american or british

Jim C, Jorvikskyr   Fri May 05, 2006 1:45 pm GMT
You have to let it brew in the pot for about 10 minutes at least in my house, non of this southern nancy tea bag in the mug for 5 seconds buisness. Milk first allways, brown sugar when you can get it.

We should be scandanavian really, but the gulf stream keeps us warm, so we dont deserve the title. ;)

We are European though, bring on the Euro!

PS. Uriel, we really couldn't find any, we had to use ice tea bags with lemon! Maybe the names are different and thats why we couldn't spot any.
Damian in Edinburgh   Fri May 05, 2006 2:23 pm GMT
***Milk first allways, brown sugar when you can get it***

Aye...and full cream milk at that - none of that skimmed or semi skimmed weasel pee! What do mean "brown sugar when you can get it?" Go down the supermarket anytime and you can buy any kind of sugar you like ...and any about those weird looking wee pink sugar type crystals? What the **** do people use those in? Tea round the camp fire? LOL

I 'm home from work now and I'm off down to London for the train...I'll give you a wave as we whizz through Yorkshire this evening...I can't remember if I go through York? I'm going to work in London for a couple of weeks in July...down at Canada Square...I cannae wait!
Adam   Fri May 05, 2006 2:42 pm GMT
"We are European though, bring on the Euro!"

You're joking, aren't you?

Before spurting off about the "benefits" of having the Euro, why don't you become more knowledgeable in economics first?

Haven't you noticed yet that nearly all of the countries that have the Euro have stagnant economies?

If anything, if European countries want to continue the stupid idea of all having the same currency (thus ceasing being independent nations) then they should all adopt the pound.
Jim C, Jorvikskyr   Fri May 05, 2006 2:45 pm GMT
Some people don't buy brown sugar, so meant when your round some ones for a brew. And resterants some times only have white sugar, or this weird sticky brown sugar for coffee. Full fat milk yeah, semi-skimmed is better for your ticker though. Pink Sugar??!! maybe for dainty pink cakes?

You'll go through York, Actualy if I'm outside for a cig at the right time I'll actualy see your train. Youlle know this actualy, what is that big massive white box of a building just off the coast about 40 mins south of Edinburgh?
Jim C, Jorvikskyr   Fri May 05, 2006 4:55 pm GMT
Didn't see Adam's post before.
Adam, have you heard of "The Celtic Tiger"?? Ireland has the Euro, and its economy is far from stagnent. And if you think that our current economic situation is down to you having £ instead of € on your coins you are seriusly mislead, like it or not you have the Scot, Gordon Brown to thank not our over priced currency.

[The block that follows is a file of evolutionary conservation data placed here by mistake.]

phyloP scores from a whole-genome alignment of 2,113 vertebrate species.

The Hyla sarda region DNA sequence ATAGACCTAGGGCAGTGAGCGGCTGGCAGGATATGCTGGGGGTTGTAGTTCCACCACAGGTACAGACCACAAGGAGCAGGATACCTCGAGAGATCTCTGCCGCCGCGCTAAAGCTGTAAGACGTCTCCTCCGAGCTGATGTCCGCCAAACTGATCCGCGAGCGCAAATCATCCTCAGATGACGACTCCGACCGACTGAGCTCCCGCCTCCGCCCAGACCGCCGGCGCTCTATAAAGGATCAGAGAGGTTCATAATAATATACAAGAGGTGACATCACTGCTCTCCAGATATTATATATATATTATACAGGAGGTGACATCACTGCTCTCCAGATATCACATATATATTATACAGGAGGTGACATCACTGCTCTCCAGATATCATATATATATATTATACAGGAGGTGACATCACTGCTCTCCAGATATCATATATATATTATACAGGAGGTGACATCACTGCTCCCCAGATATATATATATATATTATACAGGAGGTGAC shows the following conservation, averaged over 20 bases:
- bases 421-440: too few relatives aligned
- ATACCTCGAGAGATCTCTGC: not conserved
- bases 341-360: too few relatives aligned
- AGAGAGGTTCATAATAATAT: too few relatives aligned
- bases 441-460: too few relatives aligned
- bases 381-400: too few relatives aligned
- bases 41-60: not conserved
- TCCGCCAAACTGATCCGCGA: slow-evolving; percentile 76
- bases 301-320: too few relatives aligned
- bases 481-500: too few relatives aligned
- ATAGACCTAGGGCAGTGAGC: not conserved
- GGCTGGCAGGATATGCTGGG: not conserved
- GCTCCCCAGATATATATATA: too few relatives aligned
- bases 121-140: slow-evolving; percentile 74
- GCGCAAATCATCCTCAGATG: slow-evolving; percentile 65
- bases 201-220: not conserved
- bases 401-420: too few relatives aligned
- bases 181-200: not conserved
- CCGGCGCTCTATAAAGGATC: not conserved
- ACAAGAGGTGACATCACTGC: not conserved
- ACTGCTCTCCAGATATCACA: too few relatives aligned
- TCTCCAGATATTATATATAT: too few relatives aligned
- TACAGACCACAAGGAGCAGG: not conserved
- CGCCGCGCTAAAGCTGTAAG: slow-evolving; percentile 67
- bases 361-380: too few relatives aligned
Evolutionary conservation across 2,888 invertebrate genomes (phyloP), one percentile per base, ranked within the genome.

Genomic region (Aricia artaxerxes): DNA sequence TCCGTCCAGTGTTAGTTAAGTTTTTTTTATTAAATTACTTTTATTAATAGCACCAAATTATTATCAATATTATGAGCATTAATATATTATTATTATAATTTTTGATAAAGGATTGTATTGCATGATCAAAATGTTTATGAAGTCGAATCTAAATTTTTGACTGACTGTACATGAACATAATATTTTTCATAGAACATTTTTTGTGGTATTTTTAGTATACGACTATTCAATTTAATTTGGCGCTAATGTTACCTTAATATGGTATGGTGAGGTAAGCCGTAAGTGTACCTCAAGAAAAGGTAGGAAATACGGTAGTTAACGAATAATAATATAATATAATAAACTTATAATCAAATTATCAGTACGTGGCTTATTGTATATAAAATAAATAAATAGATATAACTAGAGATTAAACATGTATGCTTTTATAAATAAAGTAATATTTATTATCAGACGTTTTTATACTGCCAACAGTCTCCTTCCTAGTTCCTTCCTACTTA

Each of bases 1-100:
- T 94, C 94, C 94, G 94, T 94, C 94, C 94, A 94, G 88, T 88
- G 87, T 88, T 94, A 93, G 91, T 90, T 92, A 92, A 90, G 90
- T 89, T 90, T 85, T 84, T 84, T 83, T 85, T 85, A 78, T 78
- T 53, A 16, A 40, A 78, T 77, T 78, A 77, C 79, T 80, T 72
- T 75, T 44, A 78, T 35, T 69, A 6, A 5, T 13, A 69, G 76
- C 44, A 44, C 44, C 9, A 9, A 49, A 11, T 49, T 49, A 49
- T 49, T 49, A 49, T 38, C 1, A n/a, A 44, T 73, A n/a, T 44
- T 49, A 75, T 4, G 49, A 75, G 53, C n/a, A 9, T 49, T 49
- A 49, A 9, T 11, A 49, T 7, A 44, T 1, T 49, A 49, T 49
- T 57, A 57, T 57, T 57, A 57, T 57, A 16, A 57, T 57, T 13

Instead of me listing the benefits here, read this.

"If anything, if European countries want to continue the stupid idea of all having the same currency **(thus ceasing being independent nations)** then they should all adopt the pound. "

Read point 11.
Adam   Fri May 05, 2006 6:16 pm GMT
"Adam, have you heard of "The Celtic Tiger"?? Ireland has the Euro, and its economy is far from stagnent"

Ireland was the "Celtic Tiger" for years before it adopted the Euro.

It's not the Euro that has helped Ireland - it's the fact that Ireland, unlike Britain, is a big RECEIVER of money from the EU, whereas Britain is a big contributor. All it's done is ridden the EU Gravy Train.
Adam   Fri May 05, 2006 6:20 pm GMT
Britain should keep the Pound.

If France, Germany, Italy and the rest want to have a Mickey Mouse currency, then it's their choice.

Britain should, and WILL, keep the Pound.

That way, we can control our OWN interest rates always to the benefit of Britain, whereas the Frogs and the Krauts can't control their own interest rates as they are controlled by the European Central Bank - and so the interest rates in France and Germany aren't always the interest rates that they want, unlike Britain.
Adam   Fri May 05, 2006 6:26 pm GMT
"Five Reasons to Keep the Pound"

*In a single currency there will only be one interest rate. But because our economy is out of step with the rest of Europe, the single interest rate will nearly always be wrong for us. That will make our economy more volatile with unsustainable booms and deeper recessions.

*Most people in Europe think the single currency will lead to a European super state. The EU Commission President, Romano Prodi, has described monetary union and political union as "two sides of the same coin". That may be what people in Europe want. But it is not what the British people want. If we keep the Pound, Britain can keep its independence.